The position of your new conservatory or orangery can have a great effect on the atmosphere it creates in your home.

North-facing conservatories and orangeries

Based on the compass points in the UK, north-facing conservatories and orangeries generally receive less direct sunlight than south-facing conservatories. This can be an advantage in the summer because they are much less likely to overheat than south-facing conservatories and, therefore, will probably require a simple and moderately priced ventilation system.

That said, in winter, north-facing conservatories tend to be, unsurprisingly, much cooler than south-facing ones and may have problems associated with damp and moisture. This means that you would need to consider what ventilation system will be the most effective. In addition, north-facing conservatories greatly benefit from double or triple glazing and an effective heating system.

South-facing conservatories and orangeries

In the summer, south-facing conservatories and orangeries can overheat and reach uncomfortably high temperatures, particularly without adequate ventilation (like windows and roof vents) or blinds. Apparently, solar control glazing is also highly recommended for south-facing conservatories and orangeries.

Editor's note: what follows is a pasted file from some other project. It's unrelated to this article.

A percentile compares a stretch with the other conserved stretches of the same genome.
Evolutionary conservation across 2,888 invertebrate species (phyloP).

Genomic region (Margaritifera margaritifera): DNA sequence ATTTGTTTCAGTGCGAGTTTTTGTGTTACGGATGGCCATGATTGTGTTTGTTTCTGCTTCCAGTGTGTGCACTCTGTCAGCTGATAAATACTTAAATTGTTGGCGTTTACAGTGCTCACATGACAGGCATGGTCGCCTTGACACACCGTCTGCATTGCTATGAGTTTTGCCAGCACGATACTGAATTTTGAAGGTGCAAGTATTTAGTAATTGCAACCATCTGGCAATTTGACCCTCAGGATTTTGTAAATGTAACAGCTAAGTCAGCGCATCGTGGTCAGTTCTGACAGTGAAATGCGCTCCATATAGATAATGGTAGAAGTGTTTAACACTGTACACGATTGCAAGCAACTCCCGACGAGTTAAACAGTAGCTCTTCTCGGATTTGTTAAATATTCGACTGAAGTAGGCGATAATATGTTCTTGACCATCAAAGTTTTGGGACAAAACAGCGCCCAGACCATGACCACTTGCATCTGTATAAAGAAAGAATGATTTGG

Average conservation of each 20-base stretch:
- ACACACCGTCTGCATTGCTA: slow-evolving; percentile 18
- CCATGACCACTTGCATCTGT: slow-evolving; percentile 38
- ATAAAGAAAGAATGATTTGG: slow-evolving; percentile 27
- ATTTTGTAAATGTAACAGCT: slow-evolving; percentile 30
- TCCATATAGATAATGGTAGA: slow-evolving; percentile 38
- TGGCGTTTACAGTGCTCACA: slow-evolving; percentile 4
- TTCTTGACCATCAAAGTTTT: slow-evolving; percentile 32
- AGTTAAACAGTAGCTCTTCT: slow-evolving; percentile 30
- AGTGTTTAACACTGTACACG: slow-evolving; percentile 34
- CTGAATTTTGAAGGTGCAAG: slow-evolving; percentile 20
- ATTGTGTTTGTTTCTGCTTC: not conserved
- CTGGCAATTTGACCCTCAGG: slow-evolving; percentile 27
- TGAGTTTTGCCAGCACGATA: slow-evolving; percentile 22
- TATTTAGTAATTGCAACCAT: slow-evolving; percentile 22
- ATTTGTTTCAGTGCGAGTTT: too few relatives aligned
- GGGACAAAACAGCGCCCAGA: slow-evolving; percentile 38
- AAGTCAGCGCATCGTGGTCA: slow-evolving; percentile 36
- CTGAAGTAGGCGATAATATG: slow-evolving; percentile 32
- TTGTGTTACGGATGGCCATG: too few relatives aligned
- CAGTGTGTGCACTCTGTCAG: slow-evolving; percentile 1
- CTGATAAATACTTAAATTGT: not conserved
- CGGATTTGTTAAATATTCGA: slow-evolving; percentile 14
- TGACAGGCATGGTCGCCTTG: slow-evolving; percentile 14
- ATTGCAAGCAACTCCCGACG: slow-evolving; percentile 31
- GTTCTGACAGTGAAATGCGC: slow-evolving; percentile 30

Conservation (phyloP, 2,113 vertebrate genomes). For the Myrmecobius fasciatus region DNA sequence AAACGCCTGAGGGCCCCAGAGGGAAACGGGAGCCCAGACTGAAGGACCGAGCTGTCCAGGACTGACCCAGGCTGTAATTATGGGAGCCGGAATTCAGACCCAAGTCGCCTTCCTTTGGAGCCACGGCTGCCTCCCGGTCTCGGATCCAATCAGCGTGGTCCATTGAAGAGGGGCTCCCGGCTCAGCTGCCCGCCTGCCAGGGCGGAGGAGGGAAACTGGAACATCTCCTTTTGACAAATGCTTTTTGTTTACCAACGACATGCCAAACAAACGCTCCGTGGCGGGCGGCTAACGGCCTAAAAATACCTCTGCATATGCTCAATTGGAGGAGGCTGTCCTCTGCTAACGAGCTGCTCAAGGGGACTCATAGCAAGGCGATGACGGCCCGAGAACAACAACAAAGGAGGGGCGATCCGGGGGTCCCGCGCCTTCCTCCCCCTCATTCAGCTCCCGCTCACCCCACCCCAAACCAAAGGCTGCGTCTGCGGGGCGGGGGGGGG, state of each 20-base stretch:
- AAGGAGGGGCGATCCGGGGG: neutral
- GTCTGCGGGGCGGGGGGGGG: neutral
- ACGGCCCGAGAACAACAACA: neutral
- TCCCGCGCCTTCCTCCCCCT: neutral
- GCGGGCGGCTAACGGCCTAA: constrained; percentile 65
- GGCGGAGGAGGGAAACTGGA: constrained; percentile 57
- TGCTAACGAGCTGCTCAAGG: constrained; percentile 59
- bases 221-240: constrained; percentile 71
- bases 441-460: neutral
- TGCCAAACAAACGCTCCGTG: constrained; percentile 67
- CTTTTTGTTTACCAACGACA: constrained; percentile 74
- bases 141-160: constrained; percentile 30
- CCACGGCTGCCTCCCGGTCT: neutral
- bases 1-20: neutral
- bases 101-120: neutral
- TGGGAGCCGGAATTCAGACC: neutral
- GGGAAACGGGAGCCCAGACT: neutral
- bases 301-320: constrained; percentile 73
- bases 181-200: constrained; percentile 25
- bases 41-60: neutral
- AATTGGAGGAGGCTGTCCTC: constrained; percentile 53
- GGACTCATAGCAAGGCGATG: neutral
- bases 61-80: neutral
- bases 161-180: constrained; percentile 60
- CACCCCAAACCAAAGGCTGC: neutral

East-Facing Conservatories and Orangeries

East-facing conservatories and orangeries get the best of the early morning sun and, as a result, can make great rooms for use in the morning (if you have time to spare anyway!).

West-facing conservatories and orangeries

A west-facing conservatory or orangery is, ultimately, opposite to east-facing ones in that they provide sunlight on bright afternoons rather than in the mornings. As a result, west-facing conservatories may need to be heated in the morning and ventilated later on in the afternoon and evening, depending on the time of year.

You will also want to consider whether your conservatory or orangery will be positioned at the front or the back of your property. If it is positioned at the back, then you will need to consider the access into your property from the back entrance and, particularly, whether all required materials for your new extension can fit through the house.

If your new conservatory is positioned at the front, you should consider whether it is on a main road and any further permission you may need in order to build it. Wherever your conservatory is positioned though, you will need to ensure you adhere to building regulations and get planning permission if required.